Believe it or not, food doesn’t just affect the number on the scale. Certain things we put in our stomach can mess with our mood, cause sleepiness or even interfere with a successful workout. The latter can truly be a nightmare for anyone seeking to rev up their fitness.
The good news: Avoiding fitness food foes isn’t as tough as logging those last five minutes on the treadmill. Experts weighed in on the food and workout plan made for 2017 success.
Define the workout
What to eat prior to exercise depends heavily on the intensity of the workout and the individual, said Lisa Avellino, the fitness director for NY Health and Wellness. For a light to moderate workout, a fruit or smoothie are ideal options since they’re easy for the body to break down. “[These] can digest and affect your blood sugar levels in a positive way within 15 [to 20] minutes of ingesting,” she said. For a long-distance run or more intense workout, a meal combining a carbohydrate and protein is recommended at least 30-45 minutes before working out. Some great options include legumes, quinoa or chickpea pasta along with an alternate source of protein.
Think about ratio
“You don’t want 10oz of steak or 10oz of fish and a very small amount of a carbohydrate because then you won’t have the sustainable energy,” said Avellino, a fitness expert with more than 30 years of experience. A proper ratio also makes it possible for the food to be released more slowly into the system.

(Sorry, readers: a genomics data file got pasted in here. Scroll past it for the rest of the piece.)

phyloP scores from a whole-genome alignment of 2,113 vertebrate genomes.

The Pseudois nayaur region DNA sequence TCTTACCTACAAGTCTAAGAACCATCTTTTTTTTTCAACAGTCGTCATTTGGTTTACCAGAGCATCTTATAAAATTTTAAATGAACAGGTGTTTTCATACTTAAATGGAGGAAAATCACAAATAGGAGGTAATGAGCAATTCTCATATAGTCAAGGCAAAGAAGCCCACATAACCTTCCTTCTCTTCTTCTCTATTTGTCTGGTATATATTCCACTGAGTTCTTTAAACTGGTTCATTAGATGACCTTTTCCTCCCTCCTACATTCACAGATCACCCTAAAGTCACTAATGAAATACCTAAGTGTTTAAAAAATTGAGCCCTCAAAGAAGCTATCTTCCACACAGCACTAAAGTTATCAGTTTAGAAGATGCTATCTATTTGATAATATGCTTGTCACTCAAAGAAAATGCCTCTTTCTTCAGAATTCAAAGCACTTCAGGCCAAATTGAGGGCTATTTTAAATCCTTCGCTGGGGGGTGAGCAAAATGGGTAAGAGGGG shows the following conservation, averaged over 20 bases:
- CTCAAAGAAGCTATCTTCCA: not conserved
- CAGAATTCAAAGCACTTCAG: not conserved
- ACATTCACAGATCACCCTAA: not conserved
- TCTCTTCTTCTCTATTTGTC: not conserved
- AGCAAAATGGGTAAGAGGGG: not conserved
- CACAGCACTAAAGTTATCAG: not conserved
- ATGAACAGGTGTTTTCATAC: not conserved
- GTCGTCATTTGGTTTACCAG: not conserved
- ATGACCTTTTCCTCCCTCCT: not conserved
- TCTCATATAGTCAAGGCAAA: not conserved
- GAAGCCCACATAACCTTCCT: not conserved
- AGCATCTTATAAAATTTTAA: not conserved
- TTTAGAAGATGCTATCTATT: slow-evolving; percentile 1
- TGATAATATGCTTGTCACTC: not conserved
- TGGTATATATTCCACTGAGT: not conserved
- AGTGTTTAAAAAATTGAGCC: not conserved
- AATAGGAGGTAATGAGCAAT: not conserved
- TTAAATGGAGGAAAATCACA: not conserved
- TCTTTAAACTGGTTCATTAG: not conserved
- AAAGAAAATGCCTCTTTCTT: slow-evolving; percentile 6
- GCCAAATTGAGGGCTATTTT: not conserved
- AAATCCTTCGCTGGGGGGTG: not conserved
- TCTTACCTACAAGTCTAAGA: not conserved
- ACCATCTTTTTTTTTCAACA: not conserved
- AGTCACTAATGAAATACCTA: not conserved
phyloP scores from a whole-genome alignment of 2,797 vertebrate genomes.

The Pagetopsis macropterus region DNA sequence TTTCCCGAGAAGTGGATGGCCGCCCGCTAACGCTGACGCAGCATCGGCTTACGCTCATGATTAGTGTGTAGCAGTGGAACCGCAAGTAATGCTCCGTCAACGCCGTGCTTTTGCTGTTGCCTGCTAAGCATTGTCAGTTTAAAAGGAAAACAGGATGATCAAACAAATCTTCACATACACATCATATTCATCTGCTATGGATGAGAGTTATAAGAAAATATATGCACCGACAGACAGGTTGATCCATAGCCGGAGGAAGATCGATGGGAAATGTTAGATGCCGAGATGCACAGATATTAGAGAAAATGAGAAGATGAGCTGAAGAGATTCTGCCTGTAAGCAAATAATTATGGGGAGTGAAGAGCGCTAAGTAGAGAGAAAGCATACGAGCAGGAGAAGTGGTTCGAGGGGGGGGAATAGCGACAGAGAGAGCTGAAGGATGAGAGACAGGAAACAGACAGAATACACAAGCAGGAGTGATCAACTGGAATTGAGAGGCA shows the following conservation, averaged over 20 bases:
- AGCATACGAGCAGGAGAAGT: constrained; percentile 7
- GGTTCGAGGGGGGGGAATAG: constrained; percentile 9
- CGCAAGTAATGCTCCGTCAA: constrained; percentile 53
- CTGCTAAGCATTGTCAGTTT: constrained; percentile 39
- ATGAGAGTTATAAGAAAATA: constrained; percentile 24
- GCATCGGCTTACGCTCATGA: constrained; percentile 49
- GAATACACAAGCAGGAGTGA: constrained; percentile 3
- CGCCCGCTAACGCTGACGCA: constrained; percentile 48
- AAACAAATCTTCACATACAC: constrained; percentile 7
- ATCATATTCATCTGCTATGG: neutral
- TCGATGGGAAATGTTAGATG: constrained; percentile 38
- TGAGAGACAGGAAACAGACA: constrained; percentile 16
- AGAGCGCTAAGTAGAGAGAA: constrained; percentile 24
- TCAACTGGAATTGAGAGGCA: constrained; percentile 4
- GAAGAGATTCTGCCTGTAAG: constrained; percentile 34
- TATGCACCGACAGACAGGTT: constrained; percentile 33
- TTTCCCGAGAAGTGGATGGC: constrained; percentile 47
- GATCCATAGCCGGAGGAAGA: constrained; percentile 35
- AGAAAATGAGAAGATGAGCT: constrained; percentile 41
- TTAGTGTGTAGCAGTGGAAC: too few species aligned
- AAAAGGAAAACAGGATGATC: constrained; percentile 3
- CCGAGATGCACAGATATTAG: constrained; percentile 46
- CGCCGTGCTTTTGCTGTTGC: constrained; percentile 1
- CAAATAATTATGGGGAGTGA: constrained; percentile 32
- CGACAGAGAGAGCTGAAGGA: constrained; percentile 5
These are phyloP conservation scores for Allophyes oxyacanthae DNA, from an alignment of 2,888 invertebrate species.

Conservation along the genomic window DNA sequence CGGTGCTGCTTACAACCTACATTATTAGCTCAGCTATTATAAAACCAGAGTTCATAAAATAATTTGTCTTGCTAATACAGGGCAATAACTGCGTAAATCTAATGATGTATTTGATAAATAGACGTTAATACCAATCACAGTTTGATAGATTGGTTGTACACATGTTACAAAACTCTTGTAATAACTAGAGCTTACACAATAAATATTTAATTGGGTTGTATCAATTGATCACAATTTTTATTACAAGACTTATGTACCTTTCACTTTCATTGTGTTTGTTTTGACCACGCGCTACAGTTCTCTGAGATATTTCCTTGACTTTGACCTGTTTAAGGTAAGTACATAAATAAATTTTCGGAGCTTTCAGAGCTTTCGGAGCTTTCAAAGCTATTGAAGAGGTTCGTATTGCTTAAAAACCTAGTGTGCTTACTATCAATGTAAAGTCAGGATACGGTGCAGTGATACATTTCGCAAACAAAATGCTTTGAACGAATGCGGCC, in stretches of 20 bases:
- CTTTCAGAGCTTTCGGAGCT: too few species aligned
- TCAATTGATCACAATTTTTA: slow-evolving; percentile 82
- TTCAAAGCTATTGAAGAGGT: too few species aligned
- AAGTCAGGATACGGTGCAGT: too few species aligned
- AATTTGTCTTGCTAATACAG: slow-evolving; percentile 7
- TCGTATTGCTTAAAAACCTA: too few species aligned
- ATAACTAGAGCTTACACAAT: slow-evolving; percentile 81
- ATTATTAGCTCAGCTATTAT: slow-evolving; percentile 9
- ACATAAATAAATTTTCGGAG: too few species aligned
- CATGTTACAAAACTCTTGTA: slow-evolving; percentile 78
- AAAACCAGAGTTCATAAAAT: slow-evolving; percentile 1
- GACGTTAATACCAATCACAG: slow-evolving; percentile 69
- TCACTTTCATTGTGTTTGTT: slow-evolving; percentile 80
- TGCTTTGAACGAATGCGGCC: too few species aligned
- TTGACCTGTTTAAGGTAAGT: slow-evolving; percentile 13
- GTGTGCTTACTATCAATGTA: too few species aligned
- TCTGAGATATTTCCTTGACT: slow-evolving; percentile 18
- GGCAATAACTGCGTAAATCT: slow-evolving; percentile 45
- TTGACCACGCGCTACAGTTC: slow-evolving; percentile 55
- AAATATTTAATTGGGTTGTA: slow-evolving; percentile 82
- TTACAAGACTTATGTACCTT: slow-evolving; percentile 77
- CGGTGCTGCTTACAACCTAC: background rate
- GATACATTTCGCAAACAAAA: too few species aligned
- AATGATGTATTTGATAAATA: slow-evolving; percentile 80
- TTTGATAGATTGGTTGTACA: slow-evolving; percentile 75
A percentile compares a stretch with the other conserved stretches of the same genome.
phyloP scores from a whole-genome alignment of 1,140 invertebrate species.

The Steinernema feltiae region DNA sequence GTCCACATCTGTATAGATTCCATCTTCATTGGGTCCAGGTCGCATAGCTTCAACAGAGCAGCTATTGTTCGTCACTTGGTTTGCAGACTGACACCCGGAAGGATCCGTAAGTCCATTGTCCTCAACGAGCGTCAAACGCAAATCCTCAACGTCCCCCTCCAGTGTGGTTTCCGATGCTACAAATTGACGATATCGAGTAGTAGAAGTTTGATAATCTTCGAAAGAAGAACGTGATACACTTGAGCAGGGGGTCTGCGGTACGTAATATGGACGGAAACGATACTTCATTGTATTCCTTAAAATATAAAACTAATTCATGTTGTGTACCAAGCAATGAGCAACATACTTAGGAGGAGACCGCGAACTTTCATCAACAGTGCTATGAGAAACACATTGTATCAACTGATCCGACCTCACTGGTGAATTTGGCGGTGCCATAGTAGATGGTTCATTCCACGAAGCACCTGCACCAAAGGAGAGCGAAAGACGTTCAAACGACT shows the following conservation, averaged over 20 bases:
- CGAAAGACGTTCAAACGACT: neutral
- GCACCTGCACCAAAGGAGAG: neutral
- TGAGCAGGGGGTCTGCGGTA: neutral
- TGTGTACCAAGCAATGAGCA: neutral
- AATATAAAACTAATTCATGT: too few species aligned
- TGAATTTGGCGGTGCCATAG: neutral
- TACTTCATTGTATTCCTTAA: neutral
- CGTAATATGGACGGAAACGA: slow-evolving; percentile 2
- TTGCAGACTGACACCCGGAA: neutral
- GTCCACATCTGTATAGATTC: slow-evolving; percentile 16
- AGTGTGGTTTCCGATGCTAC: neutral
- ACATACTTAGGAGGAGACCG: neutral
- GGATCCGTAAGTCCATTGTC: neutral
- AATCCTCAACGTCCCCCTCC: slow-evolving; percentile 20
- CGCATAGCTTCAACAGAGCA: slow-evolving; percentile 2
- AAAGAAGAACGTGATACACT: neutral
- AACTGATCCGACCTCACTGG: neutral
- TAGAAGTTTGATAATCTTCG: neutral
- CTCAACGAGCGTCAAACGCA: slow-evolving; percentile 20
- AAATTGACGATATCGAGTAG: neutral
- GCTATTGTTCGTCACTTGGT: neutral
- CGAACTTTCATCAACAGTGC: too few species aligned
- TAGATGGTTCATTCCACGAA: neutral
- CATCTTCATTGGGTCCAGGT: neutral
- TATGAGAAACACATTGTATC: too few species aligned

Focus on quality
Forget drive-thrus and donuts; the quality of food is important regardless of the type of workout. These types of meals, especially sugar, are hormone disrupters that affect hunger and the body’s ability to store fat, Avellino added.
What could be worse than working out with gastrointestinal issues? Lauren Kelly, a registered dietitian based in New York, advised avoiding foods that are high in fat and fiber before a workout because they can cause gas and bloating. “So no avocados an hour before your workout!” said Kelly, who is also a certified vinyasa yoga instructor.
Drink more water
This is something we’ve been told our entire lives, but some people tend to skimp out on fluids. When exercising regularly, it’s important to drink more water because “dehydration can definitely make your energy level go down and then you’re not able to fuel through your workout as well,” Kelly said. She suggested adding an additional 6-12oz of water to the longtime recommended eight 8oz glasses a day.
Concentrate on chewing
Rushing through a meal isn’t unusual during a busy day. But this bad habit interferes with proper digestion, Avellino pointed out. She stressed taking smaller bites and chewing between 20-30 times.
Focusing on the body after a workout is just as important as pre-workout rituals. Experts recommend having protein about 30 minutes after a workout. “Muscles break down so we want to make sure that the muscle can rebuild itself and repair itself,” said Avellino.